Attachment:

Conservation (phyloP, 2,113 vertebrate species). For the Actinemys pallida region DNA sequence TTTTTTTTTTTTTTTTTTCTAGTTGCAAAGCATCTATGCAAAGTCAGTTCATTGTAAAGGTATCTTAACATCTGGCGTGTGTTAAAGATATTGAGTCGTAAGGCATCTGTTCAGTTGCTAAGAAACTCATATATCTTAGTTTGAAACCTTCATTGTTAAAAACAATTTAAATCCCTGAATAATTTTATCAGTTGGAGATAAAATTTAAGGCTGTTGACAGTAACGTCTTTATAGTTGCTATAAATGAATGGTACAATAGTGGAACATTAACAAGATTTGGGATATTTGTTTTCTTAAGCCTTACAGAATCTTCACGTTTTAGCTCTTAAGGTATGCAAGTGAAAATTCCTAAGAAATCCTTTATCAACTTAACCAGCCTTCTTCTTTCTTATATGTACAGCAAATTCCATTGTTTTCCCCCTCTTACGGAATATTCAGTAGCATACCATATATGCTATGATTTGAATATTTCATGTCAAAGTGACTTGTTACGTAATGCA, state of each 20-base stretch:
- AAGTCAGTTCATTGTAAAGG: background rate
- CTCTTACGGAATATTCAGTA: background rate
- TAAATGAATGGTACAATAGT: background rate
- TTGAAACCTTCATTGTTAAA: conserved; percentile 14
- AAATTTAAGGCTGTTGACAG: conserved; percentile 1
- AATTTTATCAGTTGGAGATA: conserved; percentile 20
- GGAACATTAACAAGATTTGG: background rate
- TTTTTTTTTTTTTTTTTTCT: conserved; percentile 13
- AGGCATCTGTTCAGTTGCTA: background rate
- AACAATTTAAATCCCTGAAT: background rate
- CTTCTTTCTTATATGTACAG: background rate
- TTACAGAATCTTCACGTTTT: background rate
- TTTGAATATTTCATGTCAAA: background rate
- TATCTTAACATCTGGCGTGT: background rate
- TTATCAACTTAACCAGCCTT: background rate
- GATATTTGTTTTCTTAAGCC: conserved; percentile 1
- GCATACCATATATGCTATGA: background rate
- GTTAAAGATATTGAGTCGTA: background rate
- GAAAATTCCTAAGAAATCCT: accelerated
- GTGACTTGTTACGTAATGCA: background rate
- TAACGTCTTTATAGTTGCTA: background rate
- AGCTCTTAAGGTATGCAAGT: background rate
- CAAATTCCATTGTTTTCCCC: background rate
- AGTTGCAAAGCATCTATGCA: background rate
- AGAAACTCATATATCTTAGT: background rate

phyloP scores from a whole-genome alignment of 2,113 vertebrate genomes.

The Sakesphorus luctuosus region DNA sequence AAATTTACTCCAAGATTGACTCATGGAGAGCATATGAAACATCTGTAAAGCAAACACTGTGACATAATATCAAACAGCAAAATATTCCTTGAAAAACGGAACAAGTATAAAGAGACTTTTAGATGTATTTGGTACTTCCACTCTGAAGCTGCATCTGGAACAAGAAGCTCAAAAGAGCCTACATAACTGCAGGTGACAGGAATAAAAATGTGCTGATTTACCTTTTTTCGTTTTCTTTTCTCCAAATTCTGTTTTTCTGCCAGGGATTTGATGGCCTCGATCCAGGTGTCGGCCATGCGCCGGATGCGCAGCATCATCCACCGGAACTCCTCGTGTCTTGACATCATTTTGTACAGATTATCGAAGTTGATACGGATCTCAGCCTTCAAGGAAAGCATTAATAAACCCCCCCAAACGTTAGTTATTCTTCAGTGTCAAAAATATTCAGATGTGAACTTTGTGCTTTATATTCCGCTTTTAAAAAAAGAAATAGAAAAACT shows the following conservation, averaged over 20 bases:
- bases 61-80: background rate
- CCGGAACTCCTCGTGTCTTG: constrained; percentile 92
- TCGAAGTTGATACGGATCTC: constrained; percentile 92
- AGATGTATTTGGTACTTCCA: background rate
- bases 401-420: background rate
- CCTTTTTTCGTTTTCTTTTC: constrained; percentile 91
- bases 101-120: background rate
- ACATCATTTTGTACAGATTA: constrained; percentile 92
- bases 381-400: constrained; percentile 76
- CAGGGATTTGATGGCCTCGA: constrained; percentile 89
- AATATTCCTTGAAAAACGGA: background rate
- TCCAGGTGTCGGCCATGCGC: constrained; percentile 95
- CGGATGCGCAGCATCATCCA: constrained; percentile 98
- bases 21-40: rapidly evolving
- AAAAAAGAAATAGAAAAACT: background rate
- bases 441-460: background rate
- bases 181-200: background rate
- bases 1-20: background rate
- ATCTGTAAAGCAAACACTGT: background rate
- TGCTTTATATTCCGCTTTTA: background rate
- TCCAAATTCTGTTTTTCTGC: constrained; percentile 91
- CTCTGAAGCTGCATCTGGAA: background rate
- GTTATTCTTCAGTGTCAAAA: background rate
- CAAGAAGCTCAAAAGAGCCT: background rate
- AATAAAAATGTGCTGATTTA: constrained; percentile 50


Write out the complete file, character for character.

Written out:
Conservation (phyloP, 2,113 vertebrate species). For the Actinemys pallida region DNA sequence TTTTTTTTTTTTTTTTTTCTAGTTGCAAAGCATCTATGCAAAGTCAGTTCATTGTAAAGGTATCTTAACATCTGGCGTGTGTTAAAGATATTGAGTCGTAAGGCATCTGTTCAGTTGCTAAGAAACTCATATATCTTAGTTTGAAACCTTCATTGTTAAAAACAATTTAAATCCCTGAATAATTTTATCAGTTGGAGATAAAATTTAAGGCTGTTGACAGTAACGTCTTTATAGTTGCTATAAATGAATGGTACAATAGTGGAACATTAACAAGATTTGGGATATTTGTTTTCTTAAGCCTTACAGAATCTTCACGTTTTAGCTCTTAAGGTATGCAAGTGAAAATTCCTAAGAAATCCTTTATCAACTTAACCAGCCTTCTTCTTTCTTATATGTACAGCAAATTCCATTGTTTTCCCCCTCTTACGGAATATTCAGTAGCATACCATATATGCTATGATTTGAATATTTCATGTCAAAGTGACTTGTTACGTAATGCA, state of each 20-base stretch:
- AAGTCAGTTCATTGTAAAGG: background rate
- CTCTTACGGAATATTCAGTA: background rate
- TAAATGAATGGTACAATAGT: background rate
- TTGAAACCTTCATTGTTAAA: conserved; percentile 14
- AAATTTAAGGCTGTTGACAG: conserved; percentile 1
- AATTTTATCAGTTGGAGATA: conserved; percentile 20
- GGAACATTAACAAGATTTGG: background rate
- TTTTTTTTTTTTTTTTTTCT: conserved; percentile 13
- AGGCATCTGTTCAGTTGCTA: background rate
- AACAATTTAAATCCCTGAAT: background rate
- CTTCTTTCTTATATGTACAG: background rate
- TTACAGAATCTTCACGTTTT: background rate
- TTTGAATATTTCATGTCAAA: background rate
- TATCTTAACATCTGGCGTGT: background rate
- TTATCAACTTAACCAGCCTT: background rate
- GATATTTGTTTTCTTAAGCC: conserved; percentile 1
- GCATACCATATATGCTATGA: background rate
- GTTAAAGATATTGAGTCGTA: background rate
- GAAAATTCCTAAGAAATCCT: accelerated
- GTGACTTGTTACGTAATGCA: background rate
- TAACGTCTTTATAGTTGCTA: background rate
- AGCTCTTAAGGTATGCAAGT: background rate
- CAAATTCCATTGTTTTCCCC: background rate
- AGTTGCAAAGCATCTATGCA: background rate
- AGAAACTCATATATCTTAGT: background rate

phyloP scores from a whole-genome alignment of 2,113 vertebrate genomes.

The Sakesphorus luctuosus region DNA sequence AAATTTACTCCAAGATTGACTCATGGAGAGCATATGAAACATCTGTAAAGCAAACACTGTGACATAATATCAAACAGCAAAATATTCCTTGAAAAACGGAACAAGTATAAAGAGACTTTTAGATGTATTTGGTACTTCCACTCTGAAGCTGCATCTGGAACAAGAAGCTCAAAAGAGCCTACATAACTGCAGGTGACAGGAATAAAAATGTGCTGATTTACCTTTTTTCGTTTTCTTTTCTCCAAATTCTGTTTTTCTGCCAGGGATTTGATGGCCTCGATCCAGGTGTCGGCCATGCGCCGGATGCGCAGCATCATCCACCGGAACTCCTCGTGTCTTGACATCATTTTGTACAGATTATCGAAGTTGATACGGATCTCAGCCTTCAAGGAAAGCATTAATAAACCCCCCCAAACGTTAGTTATTCTTCAGTGTCAAAAATATTCAGATGTGAACTTTGTGCTTTATATTCCGCTTTTAAAAAAAGAAATAGAAAAACT shows the following conservation, averaged over 20 bases:
- bases 61-80: background rate
- CCGGAACTCCTCGTGTCTTG: constrained; percentile 92
- TCGAAGTTGATACGGATCTC: constrained; percentile 92
- AGATGTATTTGGTACTTCCA: background rate
- bases 401-420: background rate
- CCTTTTTTCGTTTTCTTTTC: constrained; percentile 91
- bases 101-120: background rate
- ACATCATTTTGTACAGATTA: constrained; percentile 92
- bases 381-400: constrained; percentile 76
- CAGGGATTTGATGGCCTCGA: constrained; percentile 89
- AATATTCCTTGAAAAACGGA: background rate
- TCCAGGTGTCGGCCATGCGC: constrained; percentile 95
- CGGATGCGCAGCATCATCCA: constrained; percentile 98
- bases 21-40: rapidly evolving
- AAAAAAGAAATAGAAAAACT: background rate
- bases 441-460: background rate
- bases 181-200: background rate
- bases 1-20: background rate
- ATCTGTAAAGCAAACACTGT: background rate
- TGCTTTATATTCCGCTTTTA: background rate
- TCCAAATTCTGTTTTTCTGC: constrained; percentile 91
- CTCTGAAGCTGCATCTGGAA: background rate
- GTTATTCTTCAGTGTCAAAA: background rate
- CAAGAAGCTCAAAAGAGCCT: background rate
- AATAAAAATGTGCTGATTTA: constrained; percentile 50